A significant percentage of American workers say their employer puts productivity ahead of safety, according to a new report from the National Safety Council.
The organization surveyed 2,000 workers nationwide and discovered 33 percent said productivity is more important than safety to their employer. Alarmingly, the percentage who said safety plays second fiddle at their company was greater among employees in high-risk industries; 60 percent of those working in construction and 52 percent of those employed in agriculture, fishing, forestry and hunting said production is more important than safety at their company.
The safety council said their results are particularly distressing because those two industries frequently rank first and second each year with regards to work-related deaths.
“While some of our findings were encouraging, others were a stark reminder of how far we still have to go to ensure safety is every employer’s priority,” National Safety Council president Deborah Hersman said in a press release.
The survey also found 49 percent of temporary and contract employees, as well as 41 percent of those in the healthcare industry reported being afraid to bring up safety concerns. Of the construction workers surveyed, 62 percent said their management does just the minimum legally required to keep employees safe and 61 percent of employees in the agriculture, fishing, forestry and hunting industries said there’s actually peer pressure against working safely.
If you think your employer doesn’t put safety ahead of productivity, the first thing you need to do is to make sure you’re following all safety rules and laws, such as wearing any required personal protective equipment. Not only will working safely protect you physically, it also protects you from liability.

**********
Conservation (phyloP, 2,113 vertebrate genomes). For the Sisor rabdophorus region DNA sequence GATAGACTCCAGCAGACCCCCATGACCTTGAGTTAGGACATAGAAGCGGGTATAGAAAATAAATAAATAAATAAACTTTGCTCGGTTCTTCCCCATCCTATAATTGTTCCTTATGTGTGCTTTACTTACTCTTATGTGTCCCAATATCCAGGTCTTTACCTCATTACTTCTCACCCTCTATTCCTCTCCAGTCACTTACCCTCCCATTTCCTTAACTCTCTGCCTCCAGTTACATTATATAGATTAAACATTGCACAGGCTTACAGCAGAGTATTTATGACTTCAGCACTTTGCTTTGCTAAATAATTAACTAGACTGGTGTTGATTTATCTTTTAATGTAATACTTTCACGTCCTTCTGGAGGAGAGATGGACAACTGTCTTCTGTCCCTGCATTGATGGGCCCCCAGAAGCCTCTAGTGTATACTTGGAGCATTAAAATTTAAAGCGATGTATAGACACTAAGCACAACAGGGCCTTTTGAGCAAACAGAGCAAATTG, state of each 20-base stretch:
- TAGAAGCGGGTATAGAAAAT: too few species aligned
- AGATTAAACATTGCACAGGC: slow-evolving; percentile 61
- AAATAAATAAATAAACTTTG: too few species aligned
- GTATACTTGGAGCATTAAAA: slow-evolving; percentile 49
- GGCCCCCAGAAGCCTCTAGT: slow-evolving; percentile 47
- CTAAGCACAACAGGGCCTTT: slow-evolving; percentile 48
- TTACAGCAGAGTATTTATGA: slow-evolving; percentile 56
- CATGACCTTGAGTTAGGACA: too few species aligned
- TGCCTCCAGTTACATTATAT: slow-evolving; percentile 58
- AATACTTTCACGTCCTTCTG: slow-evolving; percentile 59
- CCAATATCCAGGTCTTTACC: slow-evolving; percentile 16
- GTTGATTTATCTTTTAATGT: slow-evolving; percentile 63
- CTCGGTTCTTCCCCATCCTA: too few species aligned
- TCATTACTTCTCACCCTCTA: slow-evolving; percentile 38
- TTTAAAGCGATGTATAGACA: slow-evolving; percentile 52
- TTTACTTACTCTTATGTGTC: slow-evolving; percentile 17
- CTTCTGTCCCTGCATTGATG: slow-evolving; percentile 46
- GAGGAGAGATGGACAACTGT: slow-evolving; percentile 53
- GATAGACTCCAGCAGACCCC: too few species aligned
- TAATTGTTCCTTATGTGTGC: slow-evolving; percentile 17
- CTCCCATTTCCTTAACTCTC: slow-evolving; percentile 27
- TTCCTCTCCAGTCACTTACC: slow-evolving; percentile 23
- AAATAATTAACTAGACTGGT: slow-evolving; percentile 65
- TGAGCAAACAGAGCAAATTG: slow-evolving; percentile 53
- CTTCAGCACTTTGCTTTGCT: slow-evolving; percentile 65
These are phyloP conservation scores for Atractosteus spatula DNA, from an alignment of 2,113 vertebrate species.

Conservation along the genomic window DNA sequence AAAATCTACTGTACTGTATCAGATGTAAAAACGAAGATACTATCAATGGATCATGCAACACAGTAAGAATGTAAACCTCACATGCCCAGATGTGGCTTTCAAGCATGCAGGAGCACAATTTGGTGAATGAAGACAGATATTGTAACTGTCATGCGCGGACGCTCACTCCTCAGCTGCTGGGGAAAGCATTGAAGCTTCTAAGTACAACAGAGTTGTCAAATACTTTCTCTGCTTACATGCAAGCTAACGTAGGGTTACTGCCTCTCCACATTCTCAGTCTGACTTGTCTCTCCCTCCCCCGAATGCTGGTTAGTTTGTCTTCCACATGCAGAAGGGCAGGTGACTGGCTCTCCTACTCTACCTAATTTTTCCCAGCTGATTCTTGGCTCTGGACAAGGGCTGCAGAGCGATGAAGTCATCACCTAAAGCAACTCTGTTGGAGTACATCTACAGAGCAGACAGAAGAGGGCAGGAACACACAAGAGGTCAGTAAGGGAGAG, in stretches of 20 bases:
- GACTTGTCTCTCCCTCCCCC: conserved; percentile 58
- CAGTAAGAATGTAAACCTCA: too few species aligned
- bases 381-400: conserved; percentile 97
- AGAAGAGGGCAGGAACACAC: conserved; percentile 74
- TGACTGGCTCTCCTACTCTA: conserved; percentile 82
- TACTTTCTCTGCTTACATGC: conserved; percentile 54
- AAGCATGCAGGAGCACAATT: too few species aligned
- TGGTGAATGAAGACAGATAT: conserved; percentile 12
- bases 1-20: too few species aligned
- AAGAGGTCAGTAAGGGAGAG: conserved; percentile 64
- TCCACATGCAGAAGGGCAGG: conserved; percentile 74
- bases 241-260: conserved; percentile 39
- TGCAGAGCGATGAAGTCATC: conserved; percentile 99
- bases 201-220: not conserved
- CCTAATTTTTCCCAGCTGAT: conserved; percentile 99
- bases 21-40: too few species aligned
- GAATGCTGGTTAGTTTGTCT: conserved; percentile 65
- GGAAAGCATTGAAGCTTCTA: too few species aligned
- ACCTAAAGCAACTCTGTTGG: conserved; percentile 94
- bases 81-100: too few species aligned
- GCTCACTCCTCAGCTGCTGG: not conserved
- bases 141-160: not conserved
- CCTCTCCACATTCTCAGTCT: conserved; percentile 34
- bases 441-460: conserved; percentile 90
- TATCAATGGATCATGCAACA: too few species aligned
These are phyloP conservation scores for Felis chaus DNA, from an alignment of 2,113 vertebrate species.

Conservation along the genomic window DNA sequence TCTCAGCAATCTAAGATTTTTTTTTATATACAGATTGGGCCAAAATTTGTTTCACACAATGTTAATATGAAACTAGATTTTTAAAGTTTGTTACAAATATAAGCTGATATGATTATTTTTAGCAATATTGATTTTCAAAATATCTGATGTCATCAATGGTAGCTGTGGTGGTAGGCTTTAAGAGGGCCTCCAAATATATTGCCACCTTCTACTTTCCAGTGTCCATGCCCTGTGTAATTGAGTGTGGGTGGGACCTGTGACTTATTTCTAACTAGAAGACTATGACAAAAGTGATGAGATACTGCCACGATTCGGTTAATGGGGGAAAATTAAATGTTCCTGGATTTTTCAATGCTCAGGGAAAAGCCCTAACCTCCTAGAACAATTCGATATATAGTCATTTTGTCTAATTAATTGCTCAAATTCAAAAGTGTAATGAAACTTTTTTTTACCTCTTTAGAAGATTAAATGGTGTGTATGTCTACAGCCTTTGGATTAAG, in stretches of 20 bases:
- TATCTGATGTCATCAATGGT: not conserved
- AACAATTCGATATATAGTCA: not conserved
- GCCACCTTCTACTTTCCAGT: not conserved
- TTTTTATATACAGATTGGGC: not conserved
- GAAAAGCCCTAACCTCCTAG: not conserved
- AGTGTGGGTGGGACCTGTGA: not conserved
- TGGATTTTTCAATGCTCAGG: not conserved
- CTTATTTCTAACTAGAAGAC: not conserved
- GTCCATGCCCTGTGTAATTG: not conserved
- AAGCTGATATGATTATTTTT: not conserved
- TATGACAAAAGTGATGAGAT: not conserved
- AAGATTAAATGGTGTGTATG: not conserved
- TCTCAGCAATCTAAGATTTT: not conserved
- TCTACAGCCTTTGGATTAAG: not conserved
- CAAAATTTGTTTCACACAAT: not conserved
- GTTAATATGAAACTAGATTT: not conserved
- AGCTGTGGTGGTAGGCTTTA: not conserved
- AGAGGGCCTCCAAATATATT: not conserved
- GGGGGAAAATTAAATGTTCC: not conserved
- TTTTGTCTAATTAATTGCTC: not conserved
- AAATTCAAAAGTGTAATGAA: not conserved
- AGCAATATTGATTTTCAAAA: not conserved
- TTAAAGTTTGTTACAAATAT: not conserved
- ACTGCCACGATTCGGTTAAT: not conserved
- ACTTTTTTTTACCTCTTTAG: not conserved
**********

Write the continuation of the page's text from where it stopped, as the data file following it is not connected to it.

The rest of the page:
If someone is hurt because you are an unsafe worker, you could find yourself the subject of legal action. Furthermore, if you hurt yourself through unsafe work, you could find you have limited options when it comes to seeking damages from your employer.
Simply put, staying in the good graces of management is significantly less important than your own personal health and safety.
Keep your area clean and organized
In addition to following all rules and regulations, you should also be proactive about keeping your area clean and organized. Slips, trips and falls are one of the more common on-the-job injuries, and you can prevent them by cleaning up spills, putting unused equipment away and removing any stray cords or other trip hazards.
After you have taken care of your personal responsibilities when it comes to safety, do a bit of research in company safety documentation or the OSHA website to find out if your concerns are legitimate. Then, approach your manager about your safety concerns.
If they do not have a receptive ear, you should go to human resources with any safety issues. If you find the entire company is infected with a culture of unsafe working, you may want to consider finding another job.
At NSC Technologies, we have years of experience helping professionals get out of an employment situation that they have serious concerns about. Please contact us right away if you are looking to leave an unsafe working environment.